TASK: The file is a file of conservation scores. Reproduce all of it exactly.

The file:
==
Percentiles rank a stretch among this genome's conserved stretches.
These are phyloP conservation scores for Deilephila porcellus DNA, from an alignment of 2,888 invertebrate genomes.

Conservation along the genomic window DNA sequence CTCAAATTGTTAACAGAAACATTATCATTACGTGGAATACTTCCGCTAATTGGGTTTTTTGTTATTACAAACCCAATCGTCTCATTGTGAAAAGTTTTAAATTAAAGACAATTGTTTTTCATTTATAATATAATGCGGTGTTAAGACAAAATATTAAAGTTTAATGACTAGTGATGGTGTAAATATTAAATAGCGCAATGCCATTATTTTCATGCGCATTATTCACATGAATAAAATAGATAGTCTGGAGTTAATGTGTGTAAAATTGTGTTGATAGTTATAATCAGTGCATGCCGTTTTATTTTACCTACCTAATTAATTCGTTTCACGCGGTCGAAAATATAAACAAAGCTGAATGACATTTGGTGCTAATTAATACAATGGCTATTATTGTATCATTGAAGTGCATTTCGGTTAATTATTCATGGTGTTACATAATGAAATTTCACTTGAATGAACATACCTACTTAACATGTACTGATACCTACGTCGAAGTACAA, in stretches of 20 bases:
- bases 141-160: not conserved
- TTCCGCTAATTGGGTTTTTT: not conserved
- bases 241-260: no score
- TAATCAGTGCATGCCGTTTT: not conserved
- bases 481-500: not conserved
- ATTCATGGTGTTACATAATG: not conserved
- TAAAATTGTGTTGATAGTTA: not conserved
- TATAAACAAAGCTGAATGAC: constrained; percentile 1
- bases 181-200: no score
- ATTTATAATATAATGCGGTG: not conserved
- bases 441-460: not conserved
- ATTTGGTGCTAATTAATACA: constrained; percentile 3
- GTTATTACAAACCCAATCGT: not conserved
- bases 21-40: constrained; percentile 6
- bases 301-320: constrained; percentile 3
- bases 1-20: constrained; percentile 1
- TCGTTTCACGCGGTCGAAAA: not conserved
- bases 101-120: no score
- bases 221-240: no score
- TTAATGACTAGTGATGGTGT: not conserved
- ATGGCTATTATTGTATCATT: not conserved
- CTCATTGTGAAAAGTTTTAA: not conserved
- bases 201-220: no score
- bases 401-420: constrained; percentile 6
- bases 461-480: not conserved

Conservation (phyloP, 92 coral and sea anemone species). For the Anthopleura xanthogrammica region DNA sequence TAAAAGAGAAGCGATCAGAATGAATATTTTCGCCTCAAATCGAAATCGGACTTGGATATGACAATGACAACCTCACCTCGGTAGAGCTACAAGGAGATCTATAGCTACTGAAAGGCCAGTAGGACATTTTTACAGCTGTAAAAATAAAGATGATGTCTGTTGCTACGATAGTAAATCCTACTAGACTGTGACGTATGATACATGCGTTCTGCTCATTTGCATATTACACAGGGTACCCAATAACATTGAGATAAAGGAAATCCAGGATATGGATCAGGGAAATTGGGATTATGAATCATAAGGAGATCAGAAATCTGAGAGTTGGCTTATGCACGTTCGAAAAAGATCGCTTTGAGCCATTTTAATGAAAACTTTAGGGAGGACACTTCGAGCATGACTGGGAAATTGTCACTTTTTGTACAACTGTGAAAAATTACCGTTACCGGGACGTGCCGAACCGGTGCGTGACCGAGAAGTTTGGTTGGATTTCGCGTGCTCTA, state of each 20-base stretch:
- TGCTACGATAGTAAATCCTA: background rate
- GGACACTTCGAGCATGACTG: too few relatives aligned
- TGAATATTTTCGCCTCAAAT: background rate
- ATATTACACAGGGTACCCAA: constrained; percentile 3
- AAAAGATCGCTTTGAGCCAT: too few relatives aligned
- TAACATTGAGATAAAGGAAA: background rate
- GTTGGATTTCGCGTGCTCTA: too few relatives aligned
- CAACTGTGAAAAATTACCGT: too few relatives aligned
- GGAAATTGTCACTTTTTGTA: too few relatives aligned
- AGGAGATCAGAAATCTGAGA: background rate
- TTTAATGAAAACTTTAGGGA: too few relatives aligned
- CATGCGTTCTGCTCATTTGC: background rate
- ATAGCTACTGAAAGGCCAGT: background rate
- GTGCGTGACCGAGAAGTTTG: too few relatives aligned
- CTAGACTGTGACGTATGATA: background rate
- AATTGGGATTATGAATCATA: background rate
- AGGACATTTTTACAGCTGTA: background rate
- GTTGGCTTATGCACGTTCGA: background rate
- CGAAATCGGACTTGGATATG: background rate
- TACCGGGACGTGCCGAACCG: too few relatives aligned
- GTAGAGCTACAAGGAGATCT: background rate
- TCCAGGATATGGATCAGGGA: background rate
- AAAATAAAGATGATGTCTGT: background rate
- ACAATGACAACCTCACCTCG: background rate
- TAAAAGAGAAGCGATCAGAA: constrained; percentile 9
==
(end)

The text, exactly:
Percentiles rank a stretch among this genome's conserved stretches.
These are phyloP conservation scores for Deilephila porcellus DNA, from an alignment of 2,888 invertebrate genomes.

Conservation along the genomic window DNA sequence CTCAAATTGTTAACAGAAACATTATCATTACGTGGAATACTTCCGCTAATTGGGTTTTTTGTTATTACAAACCCAATCGTCTCATTGTGAAAAGTTTTAAATTAAAGACAATTGTTTTTCATTTATAATATAATGCGGTGTTAAGACAAAATATTAAAGTTTAATGACTAGTGATGGTGTAAATATTAAATAGCGCAATGCCATTATTTTCATGCGCATTATTCACATGAATAAAATAGATAGTCTGGAGTTAATGTGTGTAAAATTGTGTTGATAGTTATAATCAGTGCATGCCGTTTTATTTTACCTACCTAATTAATTCGTTTCACGCGGTCGAAAATATAAACAAAGCTGAATGACATTTGGTGCTAATTAATACAATGGCTATTATTGTATCATTGAAGTGCATTTCGGTTAATTATTCATGGTGTTACATAATGAAATTTCACTTGAATGAACATACCTACTTAACATGTACTGATACCTACGTCGAAGTACAA, in stretches of 20 bases:
- bases 141-160: not conserved
- TTCCGCTAATTGGGTTTTTT: not conserved
- bases 241-260: no score
- TAATCAGTGCATGCCGTTTT: not conserved
- bases 481-500: not conserved
- ATTCATGGTGTTACATAATG: not conserved
- TAAAATTGTGTTGATAGTTA: not conserved
- TATAAACAAAGCTGAATGAC: constrained; percentile 1
- bases 181-200: no score
- ATTTATAATATAATGCGGTG: not conserved
- bases 441-460: not conserved
- ATTTGGTGCTAATTAATACA: constrained; percentile 3
- GTTATTACAAACCCAATCGT: not conserved
- bases 21-40: constrained; percentile 6
- bases 301-320: constrained; percentile 3
- bases 1-20: constrained; percentile 1
- TCGTTTCACGCGGTCGAAAA: not conserved
- bases 101-120: no score
- bases 221-240: no score
- TTAATGACTAGTGATGGTGT: not conserved
- ATGGCTATTATTGTATCATT: not conserved
- CTCATTGTGAAAAGTTTTAA: not conserved
- bases 201-220: no score
- bases 401-420: constrained; percentile 6
- bases 461-480: not conserved

Conservation (phyloP, 92 coral and sea anemone species). For the Anthopleura xanthogrammica region DNA sequence TAAAAGAGAAGCGATCAGAATGAATATTTTCGCCTCAAATCGAAATCGGACTTGGATATGACAATGACAACCTCACCTCGGTAGAGCTACAAGGAGATCTATAGCTACTGAAAGGCCAGTAGGACATTTTTACAGCTGTAAAAATAAAGATGATGTCTGTTGCTACGATAGTAAATCCTACTAGACTGTGACGTATGATACATGCGTTCTGCTCATTTGCATATTACACAGGGTACCCAATAACATTGAGATAAAGGAAATCCAGGATATGGATCAGGGAAATTGGGATTATGAATCATAAGGAGATCAGAAATCTGAGAGTTGGCTTATGCACGTTCGAAAAAGATCGCTTTGAGCCATTTTAATGAAAACTTTAGGGAGGACACTTCGAGCATGACTGGGAAATTGTCACTTTTTGTACAACTGTGAAAAATTACCGTTACCGGGACGTGCCGAACCGGTGCGTGACCGAGAAGTTTGGTTGGATTTCGCGTGCTCTA, state of each 20-base stretch:
- TGCTACGATAGTAAATCCTA: background rate
- GGACACTTCGAGCATGACTG: too few relatives aligned
- TGAATATTTTCGCCTCAAAT: background rate
- ATATTACACAGGGTACCCAA: constrained; percentile 3
- AAAAGATCGCTTTGAGCCAT: too few relatives aligned
- TAACATTGAGATAAAGGAAA: background rate
- GTTGGATTTCGCGTGCTCTA: too few relatives aligned
- CAACTGTGAAAAATTACCGT: too few relatives aligned
- GGAAATTGTCACTTTTTGTA: too few relatives aligned
- AGGAGATCAGAAATCTGAGA: background rate
- TTTAATGAAAACTTTAGGGA: too few relatives aligned
- CATGCGTTCTGCTCATTTGC: background rate
- ATAGCTACTGAAAGGCCAGT: background rate
- GTGCGTGACCGAGAAGTTTG: too few relatives aligned
- CTAGACTGTGACGTATGATA: background rate
- AATTGGGATTATGAATCATA: background rate
- AGGACATTTTTACAGCTGTA: background rate
- GTTGGCTTATGCACGTTCGA: background rate
- CGAAATCGGACTTGGATATG: background rate
- TACCGGGACGTGCCGAACCG: too few relatives aligned
- GTAGAGCTACAAGGAGATCT: background rate
- TCCAGGATATGGATCAGGGA: background rate
- AAAATAAAGATGATGTCTGT: background rate
- ACAATGACAACCTCACCTCG: background rate
- TAAAAGAGAAGCGATCAGAA: constrained; percentile 9